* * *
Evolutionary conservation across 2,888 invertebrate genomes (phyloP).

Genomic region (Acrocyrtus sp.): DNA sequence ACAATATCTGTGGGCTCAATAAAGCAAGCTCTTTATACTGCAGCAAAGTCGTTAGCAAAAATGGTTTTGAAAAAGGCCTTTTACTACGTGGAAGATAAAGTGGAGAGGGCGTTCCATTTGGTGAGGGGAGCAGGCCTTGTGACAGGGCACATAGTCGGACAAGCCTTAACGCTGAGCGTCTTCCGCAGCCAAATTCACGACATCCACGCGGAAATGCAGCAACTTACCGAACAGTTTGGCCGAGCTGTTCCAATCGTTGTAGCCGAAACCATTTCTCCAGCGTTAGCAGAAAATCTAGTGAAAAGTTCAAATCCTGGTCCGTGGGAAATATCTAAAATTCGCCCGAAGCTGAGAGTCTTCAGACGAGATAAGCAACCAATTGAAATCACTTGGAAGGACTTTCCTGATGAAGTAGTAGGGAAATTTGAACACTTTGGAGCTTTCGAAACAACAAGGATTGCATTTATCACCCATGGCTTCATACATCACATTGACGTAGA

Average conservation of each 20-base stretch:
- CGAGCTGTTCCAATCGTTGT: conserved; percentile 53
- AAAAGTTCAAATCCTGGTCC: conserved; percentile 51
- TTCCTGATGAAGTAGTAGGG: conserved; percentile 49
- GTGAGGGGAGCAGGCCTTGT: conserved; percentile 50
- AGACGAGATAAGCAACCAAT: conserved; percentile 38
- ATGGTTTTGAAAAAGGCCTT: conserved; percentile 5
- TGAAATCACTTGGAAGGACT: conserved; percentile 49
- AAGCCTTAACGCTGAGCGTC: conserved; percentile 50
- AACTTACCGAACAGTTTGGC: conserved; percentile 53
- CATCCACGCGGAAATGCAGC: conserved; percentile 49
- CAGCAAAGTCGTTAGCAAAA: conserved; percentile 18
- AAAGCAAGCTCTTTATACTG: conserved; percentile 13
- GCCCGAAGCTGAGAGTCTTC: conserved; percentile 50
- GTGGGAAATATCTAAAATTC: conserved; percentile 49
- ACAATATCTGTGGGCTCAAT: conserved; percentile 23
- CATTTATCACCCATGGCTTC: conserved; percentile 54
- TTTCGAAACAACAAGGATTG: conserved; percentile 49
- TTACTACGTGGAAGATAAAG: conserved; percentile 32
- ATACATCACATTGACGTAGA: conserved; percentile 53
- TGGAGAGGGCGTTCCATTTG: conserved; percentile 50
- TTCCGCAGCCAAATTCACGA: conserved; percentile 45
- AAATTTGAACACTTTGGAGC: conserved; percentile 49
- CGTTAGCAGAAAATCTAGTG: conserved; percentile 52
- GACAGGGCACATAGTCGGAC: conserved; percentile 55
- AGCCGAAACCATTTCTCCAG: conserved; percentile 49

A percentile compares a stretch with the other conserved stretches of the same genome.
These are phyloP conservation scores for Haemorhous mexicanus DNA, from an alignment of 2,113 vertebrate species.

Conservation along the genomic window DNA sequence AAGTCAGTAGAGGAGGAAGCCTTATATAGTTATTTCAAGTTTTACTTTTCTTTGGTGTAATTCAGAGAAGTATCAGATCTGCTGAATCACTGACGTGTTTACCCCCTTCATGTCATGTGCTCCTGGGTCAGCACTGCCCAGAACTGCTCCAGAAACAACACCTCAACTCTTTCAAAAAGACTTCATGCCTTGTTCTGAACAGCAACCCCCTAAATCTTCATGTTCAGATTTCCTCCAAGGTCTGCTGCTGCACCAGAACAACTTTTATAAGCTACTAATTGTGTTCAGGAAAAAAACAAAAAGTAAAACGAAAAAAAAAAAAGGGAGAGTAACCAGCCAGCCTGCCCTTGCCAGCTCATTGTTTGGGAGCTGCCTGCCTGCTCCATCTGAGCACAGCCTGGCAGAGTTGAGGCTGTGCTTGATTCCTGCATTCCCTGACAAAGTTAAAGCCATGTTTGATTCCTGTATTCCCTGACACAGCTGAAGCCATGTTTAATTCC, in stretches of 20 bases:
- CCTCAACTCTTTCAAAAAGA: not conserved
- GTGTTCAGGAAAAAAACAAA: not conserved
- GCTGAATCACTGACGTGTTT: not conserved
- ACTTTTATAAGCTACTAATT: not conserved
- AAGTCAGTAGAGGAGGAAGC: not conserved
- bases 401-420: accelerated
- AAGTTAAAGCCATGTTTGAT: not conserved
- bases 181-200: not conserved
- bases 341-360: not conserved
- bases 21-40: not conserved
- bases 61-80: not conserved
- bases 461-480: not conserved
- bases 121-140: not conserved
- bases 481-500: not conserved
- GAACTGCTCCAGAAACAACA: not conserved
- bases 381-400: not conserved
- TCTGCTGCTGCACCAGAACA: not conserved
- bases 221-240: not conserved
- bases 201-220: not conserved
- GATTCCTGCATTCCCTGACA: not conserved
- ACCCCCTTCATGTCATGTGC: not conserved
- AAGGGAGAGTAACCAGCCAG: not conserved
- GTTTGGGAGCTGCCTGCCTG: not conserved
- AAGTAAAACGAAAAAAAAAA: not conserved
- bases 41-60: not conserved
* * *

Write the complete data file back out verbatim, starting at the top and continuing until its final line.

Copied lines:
Evolutionary conservation across 2,888 invertebrate genomes (phyloP).

Genomic region (Acrocyrtus sp.): DNA sequence ACAATATCTGTGGGCTCAATAAAGCAAGCTCTTTATACTGCAGCAAAGTCGTTAGCAAAAATGGTTTTGAAAAAGGCCTTTTACTACGTGGAAGATAAAGTGGAGAGGGCGTTCCATTTGGTGAGGGGAGCAGGCCTTGTGACAGGGCACATAGTCGGACAAGCCTTAACGCTGAGCGTCTTCCGCAGCCAAATTCACGACATCCACGCGGAAATGCAGCAACTTACCGAACAGTTTGGCCGAGCTGTTCCAATCGTTGTAGCCGAAACCATTTCTCCAGCGTTAGCAGAAAATCTAGTGAAAAGTTCAAATCCTGGTCCGTGGGAAATATCTAAAATTCGCCCGAAGCTGAGAGTCTTCAGACGAGATAAGCAACCAATTGAAATCACTTGGAAGGACTTTCCTGATGAAGTAGTAGGGAAATTTGAACACTTTGGAGCTTTCGAAACAACAAGGATTGCATTTATCACCCATGGCTTCATACATCACATTGACGTAGA

Average conservation of each 20-base stretch:
- CGAGCTGTTCCAATCGTTGT: conserved; percentile 53
- AAAAGTTCAAATCCTGGTCC: conserved; percentile 51
- TTCCTGATGAAGTAGTAGGG: conserved; percentile 49
- GTGAGGGGAGCAGGCCTTGT: conserved; percentile 50
- AGACGAGATAAGCAACCAAT: conserved; percentile 38
- ATGGTTTTGAAAAAGGCCTT: conserved; percentile 5
- TGAAATCACTTGGAAGGACT: conserved; percentile 49
- AAGCCTTAACGCTGAGCGTC: conserved; percentile 50
- AACTTACCGAACAGTTTGGC: conserved; percentile 53
- CATCCACGCGGAAATGCAGC: conserved; percentile 49
- CAGCAAAGTCGTTAGCAAAA: conserved; percentile 18
- AAAGCAAGCTCTTTATACTG: conserved; percentile 13
- GCCCGAAGCTGAGAGTCTTC: conserved; percentile 50
- GTGGGAAATATCTAAAATTC: conserved; percentile 49
- ACAATATCTGTGGGCTCAAT: conserved; percentile 23
- CATTTATCACCCATGGCTTC: conserved; percentile 54
- TTTCGAAACAACAAGGATTG: conserved; percentile 49
- TTACTACGTGGAAGATAAAG: conserved; percentile 32
- ATACATCACATTGACGTAGA: conserved; percentile 53
- TGGAGAGGGCGTTCCATTTG: conserved; percentile 50
- TTCCGCAGCCAAATTCACGA: conserved; percentile 45
- AAATTTGAACACTTTGGAGC: conserved; percentile 49
- CGTTAGCAGAAAATCTAGTG: conserved; percentile 52
- GACAGGGCACATAGTCGGAC: conserved; percentile 55
- AGCCGAAACCATTTCTCCAG: conserved; percentile 49

A percentile compares a stretch with the other conserved stretches of the same genome.
These are phyloP conservation scores for Haemorhous mexicanus DNA, from an alignment of 2,113 vertebrate species.

Conservation along the genomic window DNA sequence AAGTCAGTAGAGGAGGAAGCCTTATATAGTTATTTCAAGTTTTACTTTTCTTTGGTGTAATTCAGAGAAGTATCAGATCTGCTGAATCACTGACGTGTTTACCCCCTTCATGTCATGTGCTCCTGGGTCAGCACTGCCCAGAACTGCTCCAGAAACAACACCTCAACTCTTTCAAAAAGACTTCATGCCTTGTTCTGAACAGCAACCCCCTAAATCTTCATGTTCAGATTTCCTCCAAGGTCTGCTGCTGCACCAGAACAACTTTTATAAGCTACTAATTGTGTTCAGGAAAAAAACAAAAAGTAAAACGAAAAAAAAAAAAGGGAGAGTAACCAGCCAGCCTGCCCTTGCCAGCTCATTGTTTGGGAGCTGCCTGCCTGCTCCATCTGAGCACAGCCTGGCAGAGTTGAGGCTGTGCTTGATTCCTGCATTCCCTGACAAAGTTAAAGCCATGTTTGATTCCTGTATTCCCTGACACAGCTGAAGCCATGTTTAATTCC, in stretches of 20 bases:
- CCTCAACTCTTTCAAAAAGA: not conserved
- GTGTTCAGGAAAAAAACAAA: not conserved
- GCTGAATCACTGACGTGTTT: not conserved
- ACTTTTATAAGCTACTAATT: not conserved
- AAGTCAGTAGAGGAGGAAGC: not conserved
- bases 401-420: accelerated
- AAGTTAAAGCCATGTTTGAT: not conserved
- bases 181-200: not conserved
- bases 341-360: not conserved
- bases 21-40: not conserved
- bases 61-80: not conserved
- bases 461-480: not conserved
- bases 121-140: not conserved
- bases 481-500: not conserved
- GAACTGCTCCAGAAACAACA: not conserved
- bases 381-400: not conserved
- TCTGCTGCTGCACCAGAACA: not conserved
- bases 221-240: not conserved
- bases 201-220: not conserved
- GATTCCTGCATTCCCTGACA: not conserved
- ACCCCCTTCATGTCATGTGC: not conserved
- AAGGGAGAGTAACCAGCCAG: not conserved
- GTTTGGGAGCTGCCTGCCTG: not conserved
- AAGTAAAACGAAAAAAAAAA: not conserved
- bases 41-60: not conserved